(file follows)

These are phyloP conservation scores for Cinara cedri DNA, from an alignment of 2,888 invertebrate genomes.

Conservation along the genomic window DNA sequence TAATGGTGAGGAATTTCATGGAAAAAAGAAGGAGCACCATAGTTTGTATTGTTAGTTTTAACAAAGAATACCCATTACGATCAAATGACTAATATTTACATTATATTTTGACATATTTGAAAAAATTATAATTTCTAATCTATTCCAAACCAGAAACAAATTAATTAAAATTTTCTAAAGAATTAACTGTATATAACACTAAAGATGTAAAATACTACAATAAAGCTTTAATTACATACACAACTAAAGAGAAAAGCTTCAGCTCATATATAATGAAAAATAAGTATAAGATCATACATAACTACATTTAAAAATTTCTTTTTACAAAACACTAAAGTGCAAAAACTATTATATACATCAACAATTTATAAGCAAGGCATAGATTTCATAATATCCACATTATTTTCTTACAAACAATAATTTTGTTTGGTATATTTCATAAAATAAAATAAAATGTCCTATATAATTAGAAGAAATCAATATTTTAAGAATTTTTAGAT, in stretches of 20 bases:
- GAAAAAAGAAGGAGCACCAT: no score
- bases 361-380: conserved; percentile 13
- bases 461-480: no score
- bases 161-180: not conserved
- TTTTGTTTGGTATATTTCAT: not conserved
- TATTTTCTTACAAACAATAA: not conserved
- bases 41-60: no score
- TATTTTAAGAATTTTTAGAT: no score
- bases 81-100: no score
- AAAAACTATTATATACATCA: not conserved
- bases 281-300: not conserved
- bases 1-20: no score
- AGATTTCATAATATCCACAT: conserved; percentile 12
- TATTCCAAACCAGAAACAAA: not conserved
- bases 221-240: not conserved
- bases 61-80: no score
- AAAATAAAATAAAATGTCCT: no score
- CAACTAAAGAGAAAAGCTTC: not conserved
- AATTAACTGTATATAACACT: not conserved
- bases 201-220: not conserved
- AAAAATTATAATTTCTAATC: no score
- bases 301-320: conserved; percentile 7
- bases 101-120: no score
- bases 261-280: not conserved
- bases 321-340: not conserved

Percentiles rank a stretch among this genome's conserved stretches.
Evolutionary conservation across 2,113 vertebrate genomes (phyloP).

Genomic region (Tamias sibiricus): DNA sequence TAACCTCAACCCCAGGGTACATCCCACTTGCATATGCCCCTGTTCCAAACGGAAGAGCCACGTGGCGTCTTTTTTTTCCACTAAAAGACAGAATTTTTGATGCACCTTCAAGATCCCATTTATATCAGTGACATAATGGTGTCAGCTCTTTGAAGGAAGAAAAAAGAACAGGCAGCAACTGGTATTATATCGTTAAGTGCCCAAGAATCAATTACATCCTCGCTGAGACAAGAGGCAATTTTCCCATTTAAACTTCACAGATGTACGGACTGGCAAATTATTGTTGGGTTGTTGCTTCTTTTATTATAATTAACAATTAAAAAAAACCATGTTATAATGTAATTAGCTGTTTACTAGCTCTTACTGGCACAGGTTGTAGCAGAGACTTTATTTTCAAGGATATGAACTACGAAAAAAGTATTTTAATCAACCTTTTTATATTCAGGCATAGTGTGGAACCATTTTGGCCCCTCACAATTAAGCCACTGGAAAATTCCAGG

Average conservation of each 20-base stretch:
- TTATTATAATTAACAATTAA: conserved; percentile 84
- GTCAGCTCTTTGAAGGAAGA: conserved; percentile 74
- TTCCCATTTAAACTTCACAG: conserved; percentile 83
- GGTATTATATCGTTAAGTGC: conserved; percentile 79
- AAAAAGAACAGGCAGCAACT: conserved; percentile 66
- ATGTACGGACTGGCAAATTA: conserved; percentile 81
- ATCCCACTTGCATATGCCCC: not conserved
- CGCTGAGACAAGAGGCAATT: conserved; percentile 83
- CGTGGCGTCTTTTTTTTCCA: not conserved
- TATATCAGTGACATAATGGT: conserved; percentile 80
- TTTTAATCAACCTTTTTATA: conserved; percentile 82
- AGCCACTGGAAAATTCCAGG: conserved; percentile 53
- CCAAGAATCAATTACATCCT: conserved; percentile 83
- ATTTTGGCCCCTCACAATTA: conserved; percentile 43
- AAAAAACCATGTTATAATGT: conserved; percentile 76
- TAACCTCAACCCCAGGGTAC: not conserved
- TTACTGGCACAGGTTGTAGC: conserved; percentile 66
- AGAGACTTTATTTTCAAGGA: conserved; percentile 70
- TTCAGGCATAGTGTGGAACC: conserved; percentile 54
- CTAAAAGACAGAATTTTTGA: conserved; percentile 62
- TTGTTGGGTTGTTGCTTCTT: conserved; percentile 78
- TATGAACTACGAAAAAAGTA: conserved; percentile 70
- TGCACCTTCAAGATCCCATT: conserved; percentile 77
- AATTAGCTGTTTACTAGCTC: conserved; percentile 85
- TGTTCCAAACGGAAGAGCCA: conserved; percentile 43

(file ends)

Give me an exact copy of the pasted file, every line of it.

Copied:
These are phyloP conservation scores for Cinara cedri DNA, from an alignment of 2,888 invertebrate genomes.

Conservation along the genomic window DNA sequence TAATGGTGAGGAATTTCATGGAAAAAAGAAGGAGCACCATAGTTTGTATTGTTAGTTTTAACAAAGAATACCCATTACGATCAAATGACTAATATTTACATTATATTTTGACATATTTGAAAAAATTATAATTTCTAATCTATTCCAAACCAGAAACAAATTAATTAAAATTTTCTAAAGAATTAACTGTATATAACACTAAAGATGTAAAATACTACAATAAAGCTTTAATTACATACACAACTAAAGAGAAAAGCTTCAGCTCATATATAATGAAAAATAAGTATAAGATCATACATAACTACATTTAAAAATTTCTTTTTACAAAACACTAAAGTGCAAAAACTATTATATACATCAACAATTTATAAGCAAGGCATAGATTTCATAATATCCACATTATTTTCTTACAAACAATAATTTTGTTTGGTATATTTCATAAAATAAAATAAAATGTCCTATATAATTAGAAGAAATCAATATTTTAAGAATTTTTAGAT, in stretches of 20 bases:
- GAAAAAAGAAGGAGCACCAT: no score
- bases 361-380: conserved; percentile 13
- bases 461-480: no score
- bases 161-180: not conserved
- TTTTGTTTGGTATATTTCAT: not conserved
- TATTTTCTTACAAACAATAA: not conserved
- bases 41-60: no score
- TATTTTAAGAATTTTTAGAT: no score
- bases 81-100: no score
- AAAAACTATTATATACATCA: not conserved
- bases 281-300: not conserved
- bases 1-20: no score
- AGATTTCATAATATCCACAT: conserved; percentile 12
- TATTCCAAACCAGAAACAAA: not conserved
- bases 221-240: not conserved
- bases 61-80: no score
- AAAATAAAATAAAATGTCCT: no score
- CAACTAAAGAGAAAAGCTTC: not conserved
- AATTAACTGTATATAACACT: not conserved
- bases 201-220: not conserved
- AAAAATTATAATTTCTAATC: no score
- bases 301-320: conserved; percentile 7
- bases 101-120: no score
- bases 261-280: not conserved
- bases 321-340: not conserved

Percentiles rank a stretch among this genome's conserved stretches.
Evolutionary conservation across 2,113 vertebrate genomes (phyloP).

Genomic region (Tamias sibiricus): DNA sequence TAACCTCAACCCCAGGGTACATCCCACTTGCATATGCCCCTGTTCCAAACGGAAGAGCCACGTGGCGTCTTTTTTTTCCACTAAAAGACAGAATTTTTGATGCACCTTCAAGATCCCATTTATATCAGTGACATAATGGTGTCAGCTCTTTGAAGGAAGAAAAAAGAACAGGCAGCAACTGGTATTATATCGTTAAGTGCCCAAGAATCAATTACATCCTCGCTGAGACAAGAGGCAATTTTCCCATTTAAACTTCACAGATGTACGGACTGGCAAATTATTGTTGGGTTGTTGCTTCTTTTATTATAATTAACAATTAAAAAAAACCATGTTATAATGTAATTAGCTGTTTACTAGCTCTTACTGGCACAGGTTGTAGCAGAGACTTTATTTTCAAGGATATGAACTACGAAAAAAGTATTTTAATCAACCTTTTTATATTCAGGCATAGTGTGGAACCATTTTGGCCCCTCACAATTAAGCCACTGGAAAATTCCAGG

Average conservation of each 20-base stretch:
- TTATTATAATTAACAATTAA: conserved; percentile 84
- GTCAGCTCTTTGAAGGAAGA: conserved; percentile 74
- TTCCCATTTAAACTTCACAG: conserved; percentile 83
- GGTATTATATCGTTAAGTGC: conserved; percentile 79
- AAAAAGAACAGGCAGCAACT: conserved; percentile 66
- ATGTACGGACTGGCAAATTA: conserved; percentile 81
- ATCCCACTTGCATATGCCCC: not conserved
- CGCTGAGACAAGAGGCAATT: conserved; percentile 83
- CGTGGCGTCTTTTTTTTCCA: not conserved
- TATATCAGTGACATAATGGT: conserved; percentile 80
- TTTTAATCAACCTTTTTATA: conserved; percentile 82
- AGCCACTGGAAAATTCCAGG: conserved; percentile 53
- CCAAGAATCAATTACATCCT: conserved; percentile 83
- ATTTTGGCCCCTCACAATTA: conserved; percentile 43
- AAAAAACCATGTTATAATGT: conserved; percentile 76
- TAACCTCAACCCCAGGGTAC: not conserved
- TTACTGGCACAGGTTGTAGC: conserved; percentile 66
- AGAGACTTTATTTTCAAGGA: conserved; percentile 70
- TTCAGGCATAGTGTGGAACC: conserved; percentile 54
- CTAAAAGACAGAATTTTTGA: conserved; percentile 62
- TTGTTGGGTTGTTGCTTCTT: conserved; percentile 78
- TATGAACTACGAAAAAAGTA: conserved; percentile 70
- TGCACCTTCAAGATCCCATT: conserved; percentile 77
- AATTAGCTGTTTACTAGCTC: conserved; percentile 85
- TGTTCCAAACGGAAGAGCCA: conserved; percentile 43